"This trip reinforced that idea and made me realize how important the experience was as a whole to my growth and education," said Joseph, who further expressed that the study abroad met his expectations in regards to learning about Jordan's culture, dialect, people and viewpoints and he “wouldn't trade this experience for anything.”

Arabic in Jordan is an intensive nine-week study abroad program that focuses on the Arabic language and culture. Students in the program receive around 200 hours of exposure to the Arabic language and Levant dialect at the Jordan Language Academy (JLA) in Amman.

A double major in Media and Information and Arabic, Joseph is working to be fluent in Arabic so he can perform "hands-on research with media and Internet use in the Middle East, as well as help conduct business in Arabic when necessary."

"For both my personal and professional goals, it's important to be able to speak in another person's language when I am trying to learn from them, do business with them, or just simply communicate," said Joseph, who recognizes that using someone’s preferred language is more genuine and leads to stronger relationships.

It was the building of relationships that Joseph could not emphasize enough, as he made a handful of Jordanian friends during the study abroad and “learned infinitely more with them than in a classroom."

"Hanging out and interacting with them forced me to think on my feet and under pressure, but allowed me to do so with people I could laugh with when mistakes were made," he said.

During his nine-week study abroad, Joseph stayed with a Jordanian Christian family.

Arabic in Jordan Study Abroad"They were extremely welcoming and even insisted that I call them Mama and Baba," Joseph said.

The host family's older children, who live in the same apartment complex, visited often. A common practice in Jordanian culture, families and extended families often will rent or buy apartment complexes or numerous floors.

"It took me a while to get used to all the noise from having them all over,” Joseph said, “but I now believe I can study with any volume of noise."

Noise, weather, customs or even world perspectives, Joseph had no problem adjusting to it all, and when it came to food, he was particularly receptive. His favorite dish came while camping in Wadi Rum when the Bedouins prepared a traditional meal for his class, which consisted of meat, potatoes and various vegetables all baked and steamed in an underground oven using coals as the heat source.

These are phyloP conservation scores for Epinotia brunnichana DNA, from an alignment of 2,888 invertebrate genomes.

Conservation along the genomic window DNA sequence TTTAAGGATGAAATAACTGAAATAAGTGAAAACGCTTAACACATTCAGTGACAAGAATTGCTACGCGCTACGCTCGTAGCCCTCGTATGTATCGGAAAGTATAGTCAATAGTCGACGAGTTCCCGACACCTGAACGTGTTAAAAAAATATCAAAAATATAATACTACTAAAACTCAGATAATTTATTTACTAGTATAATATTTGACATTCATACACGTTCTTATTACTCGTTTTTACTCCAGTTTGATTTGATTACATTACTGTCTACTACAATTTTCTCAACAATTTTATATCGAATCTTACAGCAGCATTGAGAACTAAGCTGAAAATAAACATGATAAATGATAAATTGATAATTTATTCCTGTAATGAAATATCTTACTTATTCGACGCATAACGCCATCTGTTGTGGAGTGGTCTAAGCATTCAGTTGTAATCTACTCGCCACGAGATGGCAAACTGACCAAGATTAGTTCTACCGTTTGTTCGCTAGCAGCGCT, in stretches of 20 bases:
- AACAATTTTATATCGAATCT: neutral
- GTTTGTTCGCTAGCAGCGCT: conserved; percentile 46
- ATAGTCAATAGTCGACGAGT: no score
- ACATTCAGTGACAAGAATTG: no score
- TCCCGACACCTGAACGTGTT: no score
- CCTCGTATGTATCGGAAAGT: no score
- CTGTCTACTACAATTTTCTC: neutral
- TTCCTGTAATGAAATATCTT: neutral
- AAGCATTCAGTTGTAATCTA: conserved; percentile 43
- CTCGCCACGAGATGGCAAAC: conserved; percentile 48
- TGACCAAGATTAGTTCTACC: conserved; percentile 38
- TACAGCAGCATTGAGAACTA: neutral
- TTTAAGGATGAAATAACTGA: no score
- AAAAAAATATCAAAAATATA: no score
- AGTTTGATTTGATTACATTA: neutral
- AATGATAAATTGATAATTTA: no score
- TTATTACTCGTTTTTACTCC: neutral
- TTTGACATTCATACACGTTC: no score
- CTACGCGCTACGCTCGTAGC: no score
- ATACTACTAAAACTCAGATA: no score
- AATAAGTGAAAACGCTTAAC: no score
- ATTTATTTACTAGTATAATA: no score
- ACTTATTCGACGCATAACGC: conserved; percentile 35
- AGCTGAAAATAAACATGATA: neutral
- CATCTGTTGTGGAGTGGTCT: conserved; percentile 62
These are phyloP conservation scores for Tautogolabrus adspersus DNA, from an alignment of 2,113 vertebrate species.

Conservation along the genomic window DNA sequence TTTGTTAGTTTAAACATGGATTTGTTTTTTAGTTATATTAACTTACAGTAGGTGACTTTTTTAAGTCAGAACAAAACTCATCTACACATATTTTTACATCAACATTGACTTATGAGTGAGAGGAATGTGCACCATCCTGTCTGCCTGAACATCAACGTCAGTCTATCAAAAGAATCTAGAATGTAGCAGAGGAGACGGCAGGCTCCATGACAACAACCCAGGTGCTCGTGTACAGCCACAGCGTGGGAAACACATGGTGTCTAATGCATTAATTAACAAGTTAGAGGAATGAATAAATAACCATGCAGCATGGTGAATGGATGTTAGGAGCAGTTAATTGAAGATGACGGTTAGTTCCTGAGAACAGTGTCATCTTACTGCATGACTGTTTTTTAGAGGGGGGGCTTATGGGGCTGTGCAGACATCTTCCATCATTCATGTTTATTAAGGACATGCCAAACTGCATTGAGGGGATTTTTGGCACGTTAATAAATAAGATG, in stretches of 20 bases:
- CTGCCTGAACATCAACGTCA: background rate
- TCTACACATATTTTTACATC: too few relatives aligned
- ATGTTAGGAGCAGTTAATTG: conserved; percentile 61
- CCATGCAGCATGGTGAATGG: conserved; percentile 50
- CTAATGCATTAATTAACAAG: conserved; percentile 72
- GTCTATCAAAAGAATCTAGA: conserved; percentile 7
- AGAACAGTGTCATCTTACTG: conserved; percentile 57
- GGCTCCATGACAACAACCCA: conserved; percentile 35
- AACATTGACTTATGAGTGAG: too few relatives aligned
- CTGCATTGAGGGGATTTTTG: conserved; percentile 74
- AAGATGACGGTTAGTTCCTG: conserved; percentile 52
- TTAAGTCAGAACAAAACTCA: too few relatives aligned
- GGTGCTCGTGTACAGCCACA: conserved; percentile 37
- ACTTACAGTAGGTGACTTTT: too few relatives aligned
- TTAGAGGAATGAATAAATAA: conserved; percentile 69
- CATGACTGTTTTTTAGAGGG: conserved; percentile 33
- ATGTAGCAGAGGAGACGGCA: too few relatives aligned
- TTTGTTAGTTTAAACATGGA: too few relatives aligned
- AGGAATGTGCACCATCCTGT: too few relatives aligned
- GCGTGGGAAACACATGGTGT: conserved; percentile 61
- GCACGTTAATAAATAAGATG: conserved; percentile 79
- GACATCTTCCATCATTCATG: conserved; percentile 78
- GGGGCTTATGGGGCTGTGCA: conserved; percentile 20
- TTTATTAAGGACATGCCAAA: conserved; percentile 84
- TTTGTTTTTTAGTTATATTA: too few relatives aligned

"Later that same night, we laid out under a clear sky and I can honestly say I have never seen so many stars fill the sky," Joseph said about the class excursion and noted the pleasure of sleeping in tents and waking up to pure desert silence.

Beyond Wadi Rum, the study abroad exposed students to the rich history of Petra, Aqaba and Madaba while leaving them time to learn on their own. Joseph’s most memorable moment came when he and another classmate were invited to visit a newly acquainted friend's home located north of Amman in the city of Jerash.

"The night was truly the most memorable and fun that I had while in Jordan," said Joseph as he recalled the stories, jokes and food shared that night. "I learned so much and had such a great time that I can only hope to pay back the kindness and hospitality they showed me in the future."

Following his time in Jordan, Joseph continued his travels and is presently on a 41-day trip through Europe. He will return to MSU in the fall to start his senior year when he will participate in the Presidential Fellows Program.

"I think the Presidential Fellows Program is a great opportunity for both current and future leaders of various fields to present and learn about their individual interests tied to the presidency and Congress," Joseph said. "It is a hotbed for new and innovative ideas because it allows myself and the other participants to perform mentored research."

The Presidential Fellows Program offers up to 75 top undergraduate and graduate students from leading colleges and universities across the country a year-long opportunity to study the U.S. presidency, the public policymaking process and presidential relations with Congress, allies, the media and the American public.

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Interning at the Traverse City Film Festival

Posted on: July 31, 2015

Savannah Smith mainHundreds of people attend the Traverse City Film Festival (TCFF), going on now through Sunday, Aug. 2, and amongst this excitement is TCFF intern and College of Communication Arts and Sciences senior Savannah Smith.

Smith, a Media and Information major, is serving as a Video Post-Production Intern, working with the short films at the festival.

“As the short films came in, we took them and converted them into a format that was playable at each venue and then we took those and tested them at the venues,” Smith said. “We also did some graphic design work and made a couple videos here and there.”

Michigan State University has partnered with TCFF to create an annual internship program that provides MSU students an opportunity to immerse themselves in the excitement of a nationally recognized film festival.